“You look like you would do well with the toddlers.”
“Huh?” was all I managed. The door shut behind me and I was immediately swept away by the pervasive odour of soiled diapers in a room full of fragile little 1 and 2 year olds. Toddlers with snot running down their noses playing in some sort of organised chaos on a custard yellow tarpaulin. Right. Where to begin?
“Uhm… excuse me?” I had approached the older gentleman who had assisted me in my first diaper change. “I’m new here and I’ve just been deployed to the toddler section. Would you let me know what it is I should do?” I thought I had been clear enough but the man looked perplexed. Before his evident worry became my own he seemed to calm down and nodded.
“In this room I am not the authority, she is,” the man led me to the young woman who had taught me how to register babies in the first place.
“It’s you!” I remarked excitedly. “Well, seems like I am at your service. What should I do?”
She smiled at me. I guess my enthusiasm wasn’t misplaced. “Pick a kid and play with ’em.”
I returned the smile and went to town!
“Hey there you cute lil goo goo ga ga! What’s up? What your name?” As I asked all these essential questions my voice’s pitch only went higher and higher. Eventually I was just an unintelligible as the kids I was trying to communicate with which bizarrely made me more approachable to them. I guess somehow we ended up speaking the same language. I knew in that instant I had found my place of service.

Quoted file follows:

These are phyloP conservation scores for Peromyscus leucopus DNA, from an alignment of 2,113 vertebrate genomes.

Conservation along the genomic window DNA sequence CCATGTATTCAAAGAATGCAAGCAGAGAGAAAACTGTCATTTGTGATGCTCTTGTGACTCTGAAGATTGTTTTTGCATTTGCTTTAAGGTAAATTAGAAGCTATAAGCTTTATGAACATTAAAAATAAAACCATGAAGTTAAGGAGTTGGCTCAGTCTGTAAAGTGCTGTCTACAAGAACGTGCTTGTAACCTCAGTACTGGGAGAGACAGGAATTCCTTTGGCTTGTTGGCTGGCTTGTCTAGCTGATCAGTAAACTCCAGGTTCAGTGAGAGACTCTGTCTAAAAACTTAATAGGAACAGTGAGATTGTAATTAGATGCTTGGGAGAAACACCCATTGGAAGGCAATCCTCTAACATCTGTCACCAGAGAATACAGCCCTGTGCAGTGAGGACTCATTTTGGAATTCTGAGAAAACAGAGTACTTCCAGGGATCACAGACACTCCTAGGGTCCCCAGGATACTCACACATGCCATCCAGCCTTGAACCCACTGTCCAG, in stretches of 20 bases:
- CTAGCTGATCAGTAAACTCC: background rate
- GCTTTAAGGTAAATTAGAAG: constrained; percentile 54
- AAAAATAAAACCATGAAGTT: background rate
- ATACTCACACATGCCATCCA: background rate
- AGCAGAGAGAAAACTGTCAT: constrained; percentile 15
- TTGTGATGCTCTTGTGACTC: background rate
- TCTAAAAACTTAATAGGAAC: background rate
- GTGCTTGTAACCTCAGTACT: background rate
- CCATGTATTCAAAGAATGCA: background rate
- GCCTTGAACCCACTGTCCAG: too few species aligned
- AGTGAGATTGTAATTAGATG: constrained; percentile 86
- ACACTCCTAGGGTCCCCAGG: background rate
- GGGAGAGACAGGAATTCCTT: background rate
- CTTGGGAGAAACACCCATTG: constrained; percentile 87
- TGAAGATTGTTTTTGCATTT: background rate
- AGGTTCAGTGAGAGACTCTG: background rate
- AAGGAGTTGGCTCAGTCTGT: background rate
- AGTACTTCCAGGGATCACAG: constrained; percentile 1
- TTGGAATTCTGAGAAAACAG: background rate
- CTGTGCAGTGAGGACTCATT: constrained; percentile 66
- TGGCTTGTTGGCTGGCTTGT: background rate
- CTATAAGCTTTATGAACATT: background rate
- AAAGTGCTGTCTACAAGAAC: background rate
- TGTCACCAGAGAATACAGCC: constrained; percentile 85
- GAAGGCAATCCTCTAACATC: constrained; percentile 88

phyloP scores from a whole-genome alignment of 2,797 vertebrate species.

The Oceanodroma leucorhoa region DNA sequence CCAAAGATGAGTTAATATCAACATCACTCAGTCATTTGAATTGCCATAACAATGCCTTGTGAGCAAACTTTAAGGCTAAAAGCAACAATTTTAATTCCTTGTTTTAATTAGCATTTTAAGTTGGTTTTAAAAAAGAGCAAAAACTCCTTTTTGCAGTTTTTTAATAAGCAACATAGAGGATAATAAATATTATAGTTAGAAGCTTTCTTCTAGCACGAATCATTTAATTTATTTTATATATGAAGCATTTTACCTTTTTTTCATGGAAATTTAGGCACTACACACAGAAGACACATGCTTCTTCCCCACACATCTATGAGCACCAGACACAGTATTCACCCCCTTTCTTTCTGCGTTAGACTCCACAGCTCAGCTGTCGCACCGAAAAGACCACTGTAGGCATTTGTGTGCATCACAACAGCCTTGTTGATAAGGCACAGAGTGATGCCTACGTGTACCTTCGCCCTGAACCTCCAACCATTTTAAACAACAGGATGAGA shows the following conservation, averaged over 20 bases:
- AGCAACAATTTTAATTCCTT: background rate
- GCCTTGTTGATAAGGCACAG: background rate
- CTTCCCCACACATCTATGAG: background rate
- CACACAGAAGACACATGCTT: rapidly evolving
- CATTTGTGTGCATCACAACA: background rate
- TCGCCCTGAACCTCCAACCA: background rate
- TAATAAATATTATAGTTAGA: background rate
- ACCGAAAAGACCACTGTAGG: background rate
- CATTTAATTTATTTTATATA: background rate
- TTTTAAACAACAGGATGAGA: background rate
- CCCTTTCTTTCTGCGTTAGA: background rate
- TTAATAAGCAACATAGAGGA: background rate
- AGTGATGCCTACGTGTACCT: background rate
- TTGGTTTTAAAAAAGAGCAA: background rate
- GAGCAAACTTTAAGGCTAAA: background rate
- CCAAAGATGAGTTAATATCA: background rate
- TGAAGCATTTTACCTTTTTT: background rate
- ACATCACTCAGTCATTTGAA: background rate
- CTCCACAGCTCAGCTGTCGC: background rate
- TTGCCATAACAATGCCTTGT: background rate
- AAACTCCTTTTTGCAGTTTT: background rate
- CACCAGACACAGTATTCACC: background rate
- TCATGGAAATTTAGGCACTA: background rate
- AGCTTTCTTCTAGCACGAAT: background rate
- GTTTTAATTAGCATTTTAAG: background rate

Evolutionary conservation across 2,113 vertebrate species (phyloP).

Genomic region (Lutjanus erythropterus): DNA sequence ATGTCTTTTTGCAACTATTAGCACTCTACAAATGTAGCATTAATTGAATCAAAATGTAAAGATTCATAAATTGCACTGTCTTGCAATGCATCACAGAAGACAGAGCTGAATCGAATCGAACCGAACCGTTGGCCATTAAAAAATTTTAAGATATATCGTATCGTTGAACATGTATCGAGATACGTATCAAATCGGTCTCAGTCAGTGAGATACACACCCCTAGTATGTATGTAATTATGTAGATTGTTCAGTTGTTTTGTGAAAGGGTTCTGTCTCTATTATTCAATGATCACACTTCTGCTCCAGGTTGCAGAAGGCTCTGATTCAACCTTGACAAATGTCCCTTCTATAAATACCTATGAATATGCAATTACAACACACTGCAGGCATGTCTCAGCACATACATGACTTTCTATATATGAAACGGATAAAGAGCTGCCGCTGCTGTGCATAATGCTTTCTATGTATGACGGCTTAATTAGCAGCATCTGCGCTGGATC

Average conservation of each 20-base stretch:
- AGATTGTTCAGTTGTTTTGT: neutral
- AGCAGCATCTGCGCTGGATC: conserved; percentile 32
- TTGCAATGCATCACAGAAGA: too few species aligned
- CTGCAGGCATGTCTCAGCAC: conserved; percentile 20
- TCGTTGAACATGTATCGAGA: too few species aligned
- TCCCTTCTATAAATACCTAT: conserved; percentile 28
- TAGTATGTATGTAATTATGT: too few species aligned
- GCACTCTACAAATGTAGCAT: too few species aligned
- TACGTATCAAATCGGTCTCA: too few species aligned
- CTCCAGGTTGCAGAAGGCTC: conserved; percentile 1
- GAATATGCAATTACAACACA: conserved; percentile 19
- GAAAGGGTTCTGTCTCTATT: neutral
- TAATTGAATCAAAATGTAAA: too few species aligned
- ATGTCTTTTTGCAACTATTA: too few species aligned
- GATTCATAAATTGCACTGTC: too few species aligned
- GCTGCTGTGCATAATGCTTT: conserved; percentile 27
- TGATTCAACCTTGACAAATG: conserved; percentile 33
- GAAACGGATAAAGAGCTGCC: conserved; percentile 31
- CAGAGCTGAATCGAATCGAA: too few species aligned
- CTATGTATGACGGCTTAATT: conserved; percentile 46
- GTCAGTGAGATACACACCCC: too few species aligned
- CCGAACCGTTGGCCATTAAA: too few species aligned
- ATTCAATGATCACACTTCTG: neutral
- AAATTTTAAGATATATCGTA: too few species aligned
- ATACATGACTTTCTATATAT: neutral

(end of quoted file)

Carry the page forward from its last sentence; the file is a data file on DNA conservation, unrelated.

If it wasn’t evident then it became even more so when in trying to escape my ghastly “I’m coming to get you” face a young man fell on an even younger, smaller girl. Now you have to understand that a kid under 2’s motor functions aren’t enviable. In trying to get up the boy continuously pressed down and squashed the little girl until he could get on his feet. This led to tears and someone needed to bring peace back. I picked up the little girl and did the only thing I knew to do in that situation. I rocked her in my arms and recited the little bit of Proverbs 31 I knew. “You are a strong woman of noble character. You are a virtuous woman. It’s ok to cry honey but you’ll be ok, everything will be fine.” Just like that she stopped crying. I felt an immense sense of victory. “Can I wipe your tears? Let me wipe your tears, ok?” All this was done with minimal fuss and we became the best of friends, praise be to God!
It would be great if the story ended here but it didn’t. After playing together for a while yet she reached for the hem of my shirt and said, “Daddy!”
“Shush…” I said, rather hurriedly, “Don’t call me Daddy.” I don’t think she got the memo.
“Daddy,” she repeated.
“It’s Ayanda,” I said exasperated. “Aya.”
I became Daddy for the rest of the day. Those around me sensing my discomfort tried to cheer me up, “Maybe Daddy is the only word she knows,” they said. Right. Makes sense. Relief flooded my veins. That’s not so bad then, I thought.
When it was time to go a lady approached us with a smile on her face. The girl turned and ran away from me like I had transformed into a ghost. She gave the woman a huge hug as she screamed exuberantly, “MOMMY!”